# Three Squares and Two Ellipses

Two congruent ellipses with the major axis 2a and the minor axis 2b touch each other, the minor axis of each passing through the point of contact; *l* is a common exterior tangent parallel to the minor axis.

There are three congruent squares of side t such that two of the squares have a side in common and another side lying on *l*, and each has a vertex on one of the ellipses, and a third square has a vertex on each ellipse and a side that lies along a side of the first two squares.

Show that

a = 2b and t = a/5.

The problem was carved on an 1838 tablet in the Aichi prefecture. The tablet has since disappeared, but the solution has been discussed in 1976 by H. Fukagawa with a reference to a 1837(!) publication, *Chosyu Sinpeki* by Tameyuki Yosida. The title translates as *Tablets in the Chosyu Prefecture*.

### References

H. Fukagawa, D. Pedoe,

*Japanese Temple Geometry Problems*, The Charles Babbage Research Center, Winnipeg, 1989 (pp. 62, 154-155)Write to:

Charles Babbage Research Center

P.O. Box 272, St. Norbert Postal Station

Winnipeg, MB

Canada R3V 1L6

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Copyright © 1996-2018 Alexander Bogomolny

### Solution

The calculations that are necessarily a part of any solution are greatly simplified by an affine trasnformation that squeezes the diagram towards *l* with coefficient b/a. The horizontal dimensions remain the same, whereas all vertical dimensions are mulitplied by b/a. In particular, the ellipses convert to the circles of radius b and the t×t squares become rectangles t'×t, with

In the diagram,

From

it follows that

(1) | 2bt²/a = b² - 2bt(1 + b/a) + t²(1 + b/a)² |

so that (very clever, I must say)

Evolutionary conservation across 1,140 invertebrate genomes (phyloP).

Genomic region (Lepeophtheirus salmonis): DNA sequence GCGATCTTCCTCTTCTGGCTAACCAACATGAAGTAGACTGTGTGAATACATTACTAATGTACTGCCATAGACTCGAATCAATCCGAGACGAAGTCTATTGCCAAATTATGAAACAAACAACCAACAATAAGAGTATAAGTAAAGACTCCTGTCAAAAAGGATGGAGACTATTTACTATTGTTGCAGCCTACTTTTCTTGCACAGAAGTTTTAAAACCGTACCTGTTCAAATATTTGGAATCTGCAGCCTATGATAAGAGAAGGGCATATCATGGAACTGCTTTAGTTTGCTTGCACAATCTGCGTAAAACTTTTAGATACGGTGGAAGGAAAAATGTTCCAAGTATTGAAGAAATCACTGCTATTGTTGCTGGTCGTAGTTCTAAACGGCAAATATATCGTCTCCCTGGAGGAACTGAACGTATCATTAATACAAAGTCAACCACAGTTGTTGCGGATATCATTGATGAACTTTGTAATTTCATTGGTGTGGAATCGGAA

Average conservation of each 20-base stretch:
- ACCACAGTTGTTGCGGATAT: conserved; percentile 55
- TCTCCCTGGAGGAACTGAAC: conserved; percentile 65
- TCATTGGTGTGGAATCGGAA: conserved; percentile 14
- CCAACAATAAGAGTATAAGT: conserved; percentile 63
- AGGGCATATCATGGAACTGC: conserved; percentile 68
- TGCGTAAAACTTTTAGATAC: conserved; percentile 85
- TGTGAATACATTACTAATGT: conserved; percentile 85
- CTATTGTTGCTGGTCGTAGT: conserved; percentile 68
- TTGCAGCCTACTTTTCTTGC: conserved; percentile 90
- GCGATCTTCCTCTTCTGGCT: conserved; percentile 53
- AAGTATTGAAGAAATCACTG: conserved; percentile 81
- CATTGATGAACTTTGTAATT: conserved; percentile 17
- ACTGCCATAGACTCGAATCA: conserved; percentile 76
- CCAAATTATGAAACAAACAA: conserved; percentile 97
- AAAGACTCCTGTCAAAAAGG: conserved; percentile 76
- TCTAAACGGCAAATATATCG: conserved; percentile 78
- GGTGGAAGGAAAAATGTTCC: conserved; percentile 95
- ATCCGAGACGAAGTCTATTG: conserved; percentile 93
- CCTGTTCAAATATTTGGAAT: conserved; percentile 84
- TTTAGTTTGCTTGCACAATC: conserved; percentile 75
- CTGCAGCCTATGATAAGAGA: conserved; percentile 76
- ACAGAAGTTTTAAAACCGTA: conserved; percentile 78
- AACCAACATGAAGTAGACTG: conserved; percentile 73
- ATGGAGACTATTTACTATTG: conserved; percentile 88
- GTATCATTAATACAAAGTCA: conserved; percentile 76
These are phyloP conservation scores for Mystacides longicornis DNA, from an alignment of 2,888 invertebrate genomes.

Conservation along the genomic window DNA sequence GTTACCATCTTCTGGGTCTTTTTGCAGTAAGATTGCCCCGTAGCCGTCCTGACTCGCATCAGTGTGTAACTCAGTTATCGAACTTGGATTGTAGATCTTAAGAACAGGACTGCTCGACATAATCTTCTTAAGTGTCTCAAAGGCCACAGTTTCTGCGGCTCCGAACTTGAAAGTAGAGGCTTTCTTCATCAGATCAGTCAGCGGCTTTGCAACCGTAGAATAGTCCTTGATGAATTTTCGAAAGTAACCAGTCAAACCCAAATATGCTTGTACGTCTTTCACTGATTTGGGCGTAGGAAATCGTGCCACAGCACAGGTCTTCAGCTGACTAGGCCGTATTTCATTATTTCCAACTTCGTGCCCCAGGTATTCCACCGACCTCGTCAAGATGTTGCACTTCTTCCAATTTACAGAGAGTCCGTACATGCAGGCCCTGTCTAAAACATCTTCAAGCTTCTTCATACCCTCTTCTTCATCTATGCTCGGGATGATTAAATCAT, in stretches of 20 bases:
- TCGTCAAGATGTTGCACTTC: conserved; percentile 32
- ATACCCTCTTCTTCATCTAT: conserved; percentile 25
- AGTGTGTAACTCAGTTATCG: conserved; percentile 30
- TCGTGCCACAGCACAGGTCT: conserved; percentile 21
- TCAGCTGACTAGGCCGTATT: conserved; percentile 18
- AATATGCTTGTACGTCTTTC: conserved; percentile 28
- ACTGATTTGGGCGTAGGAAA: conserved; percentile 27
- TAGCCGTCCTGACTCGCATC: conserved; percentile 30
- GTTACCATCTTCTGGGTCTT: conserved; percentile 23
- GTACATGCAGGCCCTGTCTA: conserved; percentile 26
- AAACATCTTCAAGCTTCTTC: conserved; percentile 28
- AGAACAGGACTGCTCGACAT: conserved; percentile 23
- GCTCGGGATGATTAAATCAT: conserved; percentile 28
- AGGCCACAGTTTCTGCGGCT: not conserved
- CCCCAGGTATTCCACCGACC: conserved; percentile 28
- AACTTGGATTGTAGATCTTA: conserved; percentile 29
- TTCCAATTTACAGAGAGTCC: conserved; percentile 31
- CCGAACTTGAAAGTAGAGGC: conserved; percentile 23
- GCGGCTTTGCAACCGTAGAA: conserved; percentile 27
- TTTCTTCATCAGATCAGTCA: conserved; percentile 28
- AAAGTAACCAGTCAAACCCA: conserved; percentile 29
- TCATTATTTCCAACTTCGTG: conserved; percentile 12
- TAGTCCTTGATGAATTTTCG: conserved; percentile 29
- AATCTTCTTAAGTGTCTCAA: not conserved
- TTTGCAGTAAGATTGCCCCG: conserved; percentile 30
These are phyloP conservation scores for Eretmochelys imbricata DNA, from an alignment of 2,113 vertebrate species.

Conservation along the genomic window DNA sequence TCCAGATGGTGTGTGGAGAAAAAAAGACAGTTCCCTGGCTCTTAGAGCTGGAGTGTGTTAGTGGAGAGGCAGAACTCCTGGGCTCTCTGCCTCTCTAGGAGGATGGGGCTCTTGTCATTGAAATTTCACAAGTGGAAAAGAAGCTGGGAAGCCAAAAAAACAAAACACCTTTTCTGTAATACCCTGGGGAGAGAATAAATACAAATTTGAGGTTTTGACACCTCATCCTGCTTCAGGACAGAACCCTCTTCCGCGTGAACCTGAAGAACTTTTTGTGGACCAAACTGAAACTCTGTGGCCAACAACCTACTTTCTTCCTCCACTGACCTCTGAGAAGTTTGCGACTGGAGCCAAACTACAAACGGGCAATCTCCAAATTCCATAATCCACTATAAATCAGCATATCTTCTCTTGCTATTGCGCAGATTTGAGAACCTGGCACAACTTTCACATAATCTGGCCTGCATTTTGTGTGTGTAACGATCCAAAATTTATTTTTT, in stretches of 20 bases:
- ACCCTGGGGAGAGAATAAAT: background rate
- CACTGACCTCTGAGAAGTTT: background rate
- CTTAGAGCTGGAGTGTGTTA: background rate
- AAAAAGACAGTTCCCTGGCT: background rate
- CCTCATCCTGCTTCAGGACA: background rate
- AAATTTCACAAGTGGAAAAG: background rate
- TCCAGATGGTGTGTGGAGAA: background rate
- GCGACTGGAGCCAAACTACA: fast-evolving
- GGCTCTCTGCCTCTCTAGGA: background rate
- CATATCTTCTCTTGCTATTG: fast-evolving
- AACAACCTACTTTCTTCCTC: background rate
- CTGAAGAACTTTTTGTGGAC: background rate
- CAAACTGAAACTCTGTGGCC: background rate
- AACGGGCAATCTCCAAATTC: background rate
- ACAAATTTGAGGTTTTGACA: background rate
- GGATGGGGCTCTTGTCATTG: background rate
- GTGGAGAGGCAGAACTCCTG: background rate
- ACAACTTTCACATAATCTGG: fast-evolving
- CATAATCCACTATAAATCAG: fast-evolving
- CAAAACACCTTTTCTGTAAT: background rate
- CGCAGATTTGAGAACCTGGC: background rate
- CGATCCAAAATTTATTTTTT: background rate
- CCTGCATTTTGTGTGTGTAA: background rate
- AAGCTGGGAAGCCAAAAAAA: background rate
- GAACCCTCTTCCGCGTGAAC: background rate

(1') | t √2b/a = b - (1 + b/a)t. |

Again, from

we can deduce that

(2) | 2bt²/a = b² - 2bt(1/2 + 2b/a) + t²(1/2 + 2b/a)² |

so that

(2') | t √2b/a = b - (1/2 + 2b/a)t. |

From (1') and (2'),

that is, a = 2b. From (1'), t = a/2 - 3t/2, or 5t = a.

**Note**: the steps from (1) to (1') and from (2) to (2') are based on unproven assumptions that the right hand sides in (1) and (2) are positive. If they are not, the derivations amount to claiming that

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### Conic Sections > Ellipse

- What Is Ellipse?

- Analog device simulation for drawing ellipses
- Angle Bisectors in Ellipse
- Angle Bisectors in Ellipse II
- Between Major and Minor Circles
- Brianchon in Ellipse
- Butterflies in Ellipse
- Concyclic Points of Two Ellipses with Orthogonal Axes
- Conic in Hexagon
- Conjugate Diameters in Ellipse
- Dynamic construction of ellipse and other curves
- Ellipse Between Two Circles
- Ellipse in Arbelos
- Ellipse Touching Sides of Triangle at Midpoints
- Euclidean Construction of Center of Ellipse
- Euclidean Construction of Tangent to Ellipse
- Focal Definition of Ellipse
- Focus and Directrix of Ellipse
- From Foci to a Tangent in Ellipse
- Gergonne in Ellipse
- Pascal in Ellipse
- La Hire's Theorem in Ellipse
- Maximum Perimeter Property of the Incircle
- Optical Property of Ellipse
- Parallel Chords in Ellipse
- Poncelet Porism in Ellipses
- Reflections in Ellipse
- Three Squares and Two Ellipses
- Three Tangents, Three Chords in Ellipse
- Van Schooten's Locus Problem
- Two Circles, Ellipse, and Parallel Lines

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